With the release of last week’s stronger-than-expected jobs report, the possibility that the Fed will raise rates became greater and home loan rates experienced an upturn.
The 15-year fixed-rate average climbed to 3.2 percent with an average 0.6 point. It was 3.09 percent a week ago and 3.2 percent a year ago.
Hybrid adjustable rate mortgages also rose. The five-year ARM average grew to 3.03 percent with an average 0.4 point. It was 2.96 percent a week ago and 3.02 percent a year ago.
The one-year ARM average increased to 2.65 percent with an average 0.2 point. It was 2.62 percent a week ago.
“A surprisingly strong October jobs report showed 271,000 jobs added and wage growth of 0.4 percent from last month, exceeding many experts’ expectations,” Sean Becketti, Freddie Mac chief economist, said in a statement.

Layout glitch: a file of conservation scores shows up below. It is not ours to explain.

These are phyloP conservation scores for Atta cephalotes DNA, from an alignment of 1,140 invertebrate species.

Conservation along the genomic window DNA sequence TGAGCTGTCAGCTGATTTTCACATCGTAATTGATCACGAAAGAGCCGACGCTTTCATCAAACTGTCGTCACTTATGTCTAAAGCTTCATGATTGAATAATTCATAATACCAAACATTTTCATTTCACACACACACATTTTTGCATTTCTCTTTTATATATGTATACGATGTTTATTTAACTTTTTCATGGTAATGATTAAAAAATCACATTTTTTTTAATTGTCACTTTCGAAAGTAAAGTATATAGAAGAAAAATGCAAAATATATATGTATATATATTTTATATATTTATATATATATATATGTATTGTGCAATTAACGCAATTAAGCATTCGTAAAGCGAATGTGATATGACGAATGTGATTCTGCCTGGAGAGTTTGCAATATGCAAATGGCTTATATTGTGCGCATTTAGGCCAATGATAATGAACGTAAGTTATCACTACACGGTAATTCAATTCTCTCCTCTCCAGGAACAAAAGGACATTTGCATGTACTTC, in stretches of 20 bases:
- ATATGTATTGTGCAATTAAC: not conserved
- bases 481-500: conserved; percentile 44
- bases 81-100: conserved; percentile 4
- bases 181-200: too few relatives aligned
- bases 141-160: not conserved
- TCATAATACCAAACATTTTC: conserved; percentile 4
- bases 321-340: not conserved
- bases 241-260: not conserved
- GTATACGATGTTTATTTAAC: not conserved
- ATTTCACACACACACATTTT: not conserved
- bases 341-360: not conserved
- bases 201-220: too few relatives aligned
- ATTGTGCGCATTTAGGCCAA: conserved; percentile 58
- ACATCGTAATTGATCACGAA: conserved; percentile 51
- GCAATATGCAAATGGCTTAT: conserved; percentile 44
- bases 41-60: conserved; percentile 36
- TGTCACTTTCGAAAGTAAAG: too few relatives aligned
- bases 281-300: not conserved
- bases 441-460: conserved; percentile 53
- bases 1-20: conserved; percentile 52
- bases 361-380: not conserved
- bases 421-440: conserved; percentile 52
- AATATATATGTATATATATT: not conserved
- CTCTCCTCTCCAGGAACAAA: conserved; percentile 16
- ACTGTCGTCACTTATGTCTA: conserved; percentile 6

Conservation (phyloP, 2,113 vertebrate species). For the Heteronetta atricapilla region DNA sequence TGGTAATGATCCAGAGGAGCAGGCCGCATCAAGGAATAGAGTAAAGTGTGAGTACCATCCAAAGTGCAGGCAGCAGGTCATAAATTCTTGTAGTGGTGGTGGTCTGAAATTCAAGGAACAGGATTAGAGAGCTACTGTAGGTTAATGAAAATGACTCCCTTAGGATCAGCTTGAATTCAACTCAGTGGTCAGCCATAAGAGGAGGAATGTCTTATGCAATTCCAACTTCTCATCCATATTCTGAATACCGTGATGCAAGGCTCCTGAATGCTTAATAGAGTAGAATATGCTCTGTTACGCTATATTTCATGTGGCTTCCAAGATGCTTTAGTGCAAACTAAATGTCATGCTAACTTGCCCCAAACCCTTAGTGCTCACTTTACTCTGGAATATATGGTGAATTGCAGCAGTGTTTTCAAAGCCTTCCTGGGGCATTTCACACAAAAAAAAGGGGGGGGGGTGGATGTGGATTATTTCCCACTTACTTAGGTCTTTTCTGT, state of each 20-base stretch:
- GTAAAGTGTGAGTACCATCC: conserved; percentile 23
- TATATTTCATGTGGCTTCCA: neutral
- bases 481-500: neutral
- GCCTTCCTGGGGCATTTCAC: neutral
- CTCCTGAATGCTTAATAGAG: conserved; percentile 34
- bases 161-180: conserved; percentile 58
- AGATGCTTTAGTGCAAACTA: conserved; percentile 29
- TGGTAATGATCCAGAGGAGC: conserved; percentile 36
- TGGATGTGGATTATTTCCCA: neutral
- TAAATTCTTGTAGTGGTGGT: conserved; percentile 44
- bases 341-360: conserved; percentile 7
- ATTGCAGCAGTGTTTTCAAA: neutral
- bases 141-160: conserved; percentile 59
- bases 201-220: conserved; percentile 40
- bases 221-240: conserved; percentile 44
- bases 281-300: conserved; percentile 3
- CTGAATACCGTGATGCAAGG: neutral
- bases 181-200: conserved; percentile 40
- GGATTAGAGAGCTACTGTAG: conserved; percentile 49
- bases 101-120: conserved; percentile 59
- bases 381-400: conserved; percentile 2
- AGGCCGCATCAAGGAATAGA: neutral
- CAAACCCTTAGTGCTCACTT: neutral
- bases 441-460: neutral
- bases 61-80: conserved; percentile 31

“The positive employment reports pushed Treasury yields to about 2.3 percent as investors responded by placing a higher likelihood on a December rate hike. Mortgage rates followed with the 30-year jumping 11 basis points to 3.98 percent, the highest since July. There is only one more employment report before the December FOMC meeting, which will have major implications on whether we see a rate hike in 2015.”
Meanwhile, mortgage applications were flat again this week, according to the latest data from the Mortgage Bankers Association.
The market composite index — a measure of total loan application volume – slipped 1.3 percent from the previous week. The refinance index dropped 2 percent, while the purchase index increased 0.1 percent.
The refinance share of mortgage activity accounted for 59.8 percent of all applications.